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UN braces for up to 200,000 Iraqis to flee Mosul
by Staff Writers
United Nations, United States (AFP) May 26, 2017

As many as 200,000 Iraqis may try in the coming days to flee areas of Mosul under the control of the Islamic State group after the government asked civilians to seek safety across the frontline, the UN aid chief said Friday.

Iraqi forces launched the operation to retake Mosul in October, advancing on the city and recapturing its eastern side before setting their sights on the smaller but more densely populated west.

UN aid chief Stephen O'Brien said he was "deeply concerned" for the safety of civilians living under IS control, citing reports of families being shut inside booby-trapped homes and snipers targeting children.

Nearly 760,000 people have fled Mosul during the seven-month government offensive and UN officials say they do not know for sure how many civilians are still living in IS-controlled areas.

On Thursday, the Iraqi government urged civilians inside the Old City and surrounding districts under IS rule to leave and head across the front lines to government-controlled areas.

"As many as 200,000 additional people may try to leave in the coming days," said O'Brien in a statement.

"Those who choose to flee their homes to access assistance must be free to do so without hindrance," he said.

UN agencies have set up camps near Mosul to house those displaced by the fighting and last summer estimated that up to one million people could be forced from their homes.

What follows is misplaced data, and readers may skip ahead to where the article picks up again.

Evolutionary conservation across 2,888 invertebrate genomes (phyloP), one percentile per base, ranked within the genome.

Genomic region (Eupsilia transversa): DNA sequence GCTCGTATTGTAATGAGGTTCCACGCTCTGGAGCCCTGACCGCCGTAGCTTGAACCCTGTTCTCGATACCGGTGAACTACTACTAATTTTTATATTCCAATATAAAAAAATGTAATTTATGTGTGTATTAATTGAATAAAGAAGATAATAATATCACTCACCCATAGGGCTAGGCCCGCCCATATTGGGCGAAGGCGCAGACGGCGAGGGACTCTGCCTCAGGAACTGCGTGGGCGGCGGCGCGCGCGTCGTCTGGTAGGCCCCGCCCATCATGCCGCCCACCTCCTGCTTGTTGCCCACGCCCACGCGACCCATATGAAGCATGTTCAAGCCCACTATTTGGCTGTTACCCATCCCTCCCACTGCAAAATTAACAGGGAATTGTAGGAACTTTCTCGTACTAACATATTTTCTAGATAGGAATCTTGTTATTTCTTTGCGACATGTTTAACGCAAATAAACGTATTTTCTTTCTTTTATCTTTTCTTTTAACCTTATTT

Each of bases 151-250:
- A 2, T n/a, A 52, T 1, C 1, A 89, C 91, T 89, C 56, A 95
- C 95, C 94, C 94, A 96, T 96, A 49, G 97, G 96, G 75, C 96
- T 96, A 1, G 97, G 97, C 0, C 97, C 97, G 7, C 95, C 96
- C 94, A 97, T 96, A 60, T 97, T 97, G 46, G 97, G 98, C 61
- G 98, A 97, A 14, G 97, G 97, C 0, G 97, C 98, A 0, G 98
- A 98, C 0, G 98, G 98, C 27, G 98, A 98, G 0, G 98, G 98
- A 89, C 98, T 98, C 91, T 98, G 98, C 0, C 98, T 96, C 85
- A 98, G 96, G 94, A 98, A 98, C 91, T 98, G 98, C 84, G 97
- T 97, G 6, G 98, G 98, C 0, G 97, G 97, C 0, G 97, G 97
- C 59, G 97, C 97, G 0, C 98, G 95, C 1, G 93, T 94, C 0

The drive to retake Mosul has been supported by a campaign of US-led coalition air strikes in and around the city.

A US strike targeting IS fighters in a Mosul building in March killed at least 105 civilians when the blast caused IS weapons to explode, the US defense department said this week.

Iraqi and coalition forces did not know civilians were in the building and ultimately a strike was called in, US General Matt Isler said.

Brazil president backtracks on troop deployment after riots
Brasilia (AFP) May 25, 2017
Brazil's President Michel Temer called troops off the streets of the capital Thursday, backtracking after deploying them to guard government buildings following riots by protesters demanding his resignation. Critics interpreted the troop deployment as a sign of desperation by a president fighting for his political life after a corruption scandal reached his doorstep. A decree published o ... read more

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